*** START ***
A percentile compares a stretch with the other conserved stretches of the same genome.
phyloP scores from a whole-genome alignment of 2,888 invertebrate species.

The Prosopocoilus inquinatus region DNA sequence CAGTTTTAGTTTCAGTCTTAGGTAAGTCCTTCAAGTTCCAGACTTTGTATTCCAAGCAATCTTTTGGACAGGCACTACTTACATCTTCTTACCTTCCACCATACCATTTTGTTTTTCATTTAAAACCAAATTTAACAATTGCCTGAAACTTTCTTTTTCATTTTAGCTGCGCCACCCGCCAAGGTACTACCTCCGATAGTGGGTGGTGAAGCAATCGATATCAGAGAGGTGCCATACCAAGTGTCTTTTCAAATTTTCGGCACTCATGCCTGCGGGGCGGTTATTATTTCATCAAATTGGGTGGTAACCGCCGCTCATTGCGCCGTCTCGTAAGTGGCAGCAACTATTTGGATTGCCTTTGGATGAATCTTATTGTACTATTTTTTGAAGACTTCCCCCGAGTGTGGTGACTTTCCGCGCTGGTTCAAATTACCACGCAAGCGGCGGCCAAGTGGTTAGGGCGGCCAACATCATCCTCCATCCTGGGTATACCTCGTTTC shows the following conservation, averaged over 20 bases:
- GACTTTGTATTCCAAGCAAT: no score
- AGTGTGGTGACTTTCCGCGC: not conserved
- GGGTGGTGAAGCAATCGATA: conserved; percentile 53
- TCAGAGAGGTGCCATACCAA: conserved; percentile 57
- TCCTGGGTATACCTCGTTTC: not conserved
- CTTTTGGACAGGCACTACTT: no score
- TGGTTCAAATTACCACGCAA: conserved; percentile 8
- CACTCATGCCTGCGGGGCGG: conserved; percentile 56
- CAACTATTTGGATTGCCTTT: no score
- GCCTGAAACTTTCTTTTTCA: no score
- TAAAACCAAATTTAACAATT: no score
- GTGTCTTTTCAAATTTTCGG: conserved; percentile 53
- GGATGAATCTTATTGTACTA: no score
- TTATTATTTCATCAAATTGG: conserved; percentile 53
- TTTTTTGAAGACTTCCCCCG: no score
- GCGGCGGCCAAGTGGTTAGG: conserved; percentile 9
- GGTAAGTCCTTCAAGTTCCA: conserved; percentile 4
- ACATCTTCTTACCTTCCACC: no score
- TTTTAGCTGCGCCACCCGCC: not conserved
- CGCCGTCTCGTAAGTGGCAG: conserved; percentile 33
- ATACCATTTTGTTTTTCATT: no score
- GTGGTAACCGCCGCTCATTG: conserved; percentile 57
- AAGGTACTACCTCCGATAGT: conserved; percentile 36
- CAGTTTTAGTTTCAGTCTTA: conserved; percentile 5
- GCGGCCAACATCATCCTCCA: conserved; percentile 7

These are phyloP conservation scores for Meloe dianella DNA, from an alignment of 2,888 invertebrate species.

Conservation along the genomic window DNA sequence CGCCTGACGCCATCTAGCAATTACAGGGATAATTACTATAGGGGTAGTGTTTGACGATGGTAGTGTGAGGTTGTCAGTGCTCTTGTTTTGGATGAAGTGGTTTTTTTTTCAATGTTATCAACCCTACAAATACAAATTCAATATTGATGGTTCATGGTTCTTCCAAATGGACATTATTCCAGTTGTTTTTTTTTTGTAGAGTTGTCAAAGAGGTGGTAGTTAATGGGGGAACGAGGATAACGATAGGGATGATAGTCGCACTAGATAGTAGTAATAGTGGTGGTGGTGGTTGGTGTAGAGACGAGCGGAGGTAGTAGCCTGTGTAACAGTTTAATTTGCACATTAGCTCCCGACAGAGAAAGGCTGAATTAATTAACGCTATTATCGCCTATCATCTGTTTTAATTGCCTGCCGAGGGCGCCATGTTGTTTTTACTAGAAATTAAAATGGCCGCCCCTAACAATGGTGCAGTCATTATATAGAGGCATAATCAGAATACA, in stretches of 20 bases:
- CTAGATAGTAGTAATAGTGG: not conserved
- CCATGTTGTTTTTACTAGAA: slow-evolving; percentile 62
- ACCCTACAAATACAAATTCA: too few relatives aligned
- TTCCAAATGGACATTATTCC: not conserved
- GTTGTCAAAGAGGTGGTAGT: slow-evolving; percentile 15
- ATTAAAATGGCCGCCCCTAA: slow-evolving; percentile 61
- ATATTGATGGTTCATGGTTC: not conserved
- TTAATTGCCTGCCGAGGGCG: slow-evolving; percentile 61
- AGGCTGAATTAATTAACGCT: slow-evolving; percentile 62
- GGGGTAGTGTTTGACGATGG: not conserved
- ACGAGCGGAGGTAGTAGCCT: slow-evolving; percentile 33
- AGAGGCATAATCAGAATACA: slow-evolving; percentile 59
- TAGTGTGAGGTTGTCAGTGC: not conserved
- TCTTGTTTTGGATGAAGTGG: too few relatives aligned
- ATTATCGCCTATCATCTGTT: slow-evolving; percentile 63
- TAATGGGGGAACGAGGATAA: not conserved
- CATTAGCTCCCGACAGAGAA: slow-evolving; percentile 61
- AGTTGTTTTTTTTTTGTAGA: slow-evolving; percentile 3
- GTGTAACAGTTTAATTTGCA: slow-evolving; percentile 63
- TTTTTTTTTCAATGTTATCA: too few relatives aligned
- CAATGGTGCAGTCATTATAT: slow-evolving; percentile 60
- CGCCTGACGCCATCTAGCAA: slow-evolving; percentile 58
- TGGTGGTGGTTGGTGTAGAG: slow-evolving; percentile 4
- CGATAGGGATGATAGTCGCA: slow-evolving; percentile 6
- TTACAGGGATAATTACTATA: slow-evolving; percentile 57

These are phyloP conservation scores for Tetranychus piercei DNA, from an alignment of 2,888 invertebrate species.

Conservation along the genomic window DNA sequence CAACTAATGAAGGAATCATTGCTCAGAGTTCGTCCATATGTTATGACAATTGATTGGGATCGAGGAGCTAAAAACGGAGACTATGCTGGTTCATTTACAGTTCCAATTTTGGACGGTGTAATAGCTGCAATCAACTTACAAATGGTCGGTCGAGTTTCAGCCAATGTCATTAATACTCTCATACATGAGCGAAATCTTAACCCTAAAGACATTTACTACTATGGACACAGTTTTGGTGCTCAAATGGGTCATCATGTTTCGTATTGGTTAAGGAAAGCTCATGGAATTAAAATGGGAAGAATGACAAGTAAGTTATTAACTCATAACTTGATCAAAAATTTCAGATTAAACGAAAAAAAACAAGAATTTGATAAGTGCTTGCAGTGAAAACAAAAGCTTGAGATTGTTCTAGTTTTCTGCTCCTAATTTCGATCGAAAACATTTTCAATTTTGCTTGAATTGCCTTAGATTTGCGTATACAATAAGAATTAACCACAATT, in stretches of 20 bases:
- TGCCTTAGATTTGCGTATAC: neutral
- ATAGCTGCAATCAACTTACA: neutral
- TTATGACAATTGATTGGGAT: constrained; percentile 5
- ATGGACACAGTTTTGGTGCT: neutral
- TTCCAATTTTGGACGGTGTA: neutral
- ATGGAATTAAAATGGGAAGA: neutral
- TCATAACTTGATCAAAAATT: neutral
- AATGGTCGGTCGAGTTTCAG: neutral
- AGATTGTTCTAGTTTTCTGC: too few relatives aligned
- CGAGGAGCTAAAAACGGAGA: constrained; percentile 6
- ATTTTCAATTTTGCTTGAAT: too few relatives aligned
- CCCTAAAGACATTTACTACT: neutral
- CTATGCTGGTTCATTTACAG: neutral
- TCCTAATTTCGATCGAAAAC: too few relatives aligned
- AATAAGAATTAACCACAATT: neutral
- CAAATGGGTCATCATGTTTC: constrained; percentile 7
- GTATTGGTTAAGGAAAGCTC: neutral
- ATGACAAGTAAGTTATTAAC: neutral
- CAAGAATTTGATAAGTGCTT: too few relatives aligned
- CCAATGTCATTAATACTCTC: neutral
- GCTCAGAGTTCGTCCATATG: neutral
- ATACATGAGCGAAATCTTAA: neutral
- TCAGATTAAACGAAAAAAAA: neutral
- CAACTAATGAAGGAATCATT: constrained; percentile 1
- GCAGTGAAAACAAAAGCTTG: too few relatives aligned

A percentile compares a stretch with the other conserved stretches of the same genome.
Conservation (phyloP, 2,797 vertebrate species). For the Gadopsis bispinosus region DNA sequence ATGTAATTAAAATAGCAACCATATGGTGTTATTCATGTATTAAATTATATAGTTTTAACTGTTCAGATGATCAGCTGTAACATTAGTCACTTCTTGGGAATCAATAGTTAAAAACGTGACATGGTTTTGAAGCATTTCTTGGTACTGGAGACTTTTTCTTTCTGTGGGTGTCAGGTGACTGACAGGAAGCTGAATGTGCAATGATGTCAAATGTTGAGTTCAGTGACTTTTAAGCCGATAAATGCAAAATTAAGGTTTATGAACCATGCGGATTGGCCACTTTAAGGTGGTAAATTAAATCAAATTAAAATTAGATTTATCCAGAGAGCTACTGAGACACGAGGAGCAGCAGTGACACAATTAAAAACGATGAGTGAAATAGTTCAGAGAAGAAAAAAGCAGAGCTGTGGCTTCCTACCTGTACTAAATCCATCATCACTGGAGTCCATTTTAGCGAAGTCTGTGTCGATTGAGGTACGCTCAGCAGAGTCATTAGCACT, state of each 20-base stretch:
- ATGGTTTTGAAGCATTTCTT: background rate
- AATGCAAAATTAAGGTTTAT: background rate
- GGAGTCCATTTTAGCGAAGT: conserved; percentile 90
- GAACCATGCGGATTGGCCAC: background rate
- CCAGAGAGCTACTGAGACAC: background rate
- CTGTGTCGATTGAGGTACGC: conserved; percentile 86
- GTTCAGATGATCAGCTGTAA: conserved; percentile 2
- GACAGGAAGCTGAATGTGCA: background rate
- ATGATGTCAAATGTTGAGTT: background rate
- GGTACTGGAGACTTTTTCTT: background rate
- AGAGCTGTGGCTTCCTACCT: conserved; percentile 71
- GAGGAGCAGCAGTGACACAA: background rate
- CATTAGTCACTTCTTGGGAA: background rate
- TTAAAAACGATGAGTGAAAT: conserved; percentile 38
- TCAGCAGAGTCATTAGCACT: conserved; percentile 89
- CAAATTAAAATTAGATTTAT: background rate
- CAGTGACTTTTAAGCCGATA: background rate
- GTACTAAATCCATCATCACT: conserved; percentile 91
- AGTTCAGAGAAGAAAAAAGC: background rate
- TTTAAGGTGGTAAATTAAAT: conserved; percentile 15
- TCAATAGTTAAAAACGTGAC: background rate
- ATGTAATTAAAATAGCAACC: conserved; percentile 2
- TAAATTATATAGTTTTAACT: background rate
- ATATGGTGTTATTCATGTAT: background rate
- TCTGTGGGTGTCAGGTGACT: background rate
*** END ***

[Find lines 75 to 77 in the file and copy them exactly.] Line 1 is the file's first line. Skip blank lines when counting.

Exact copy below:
- ATGACAAGTAAGTTATTAAC: neutral
- CAAGAATTTGATAAGTGCTT: too few relatives aligned
- CCAATGTCATTAATACTCTC: neutral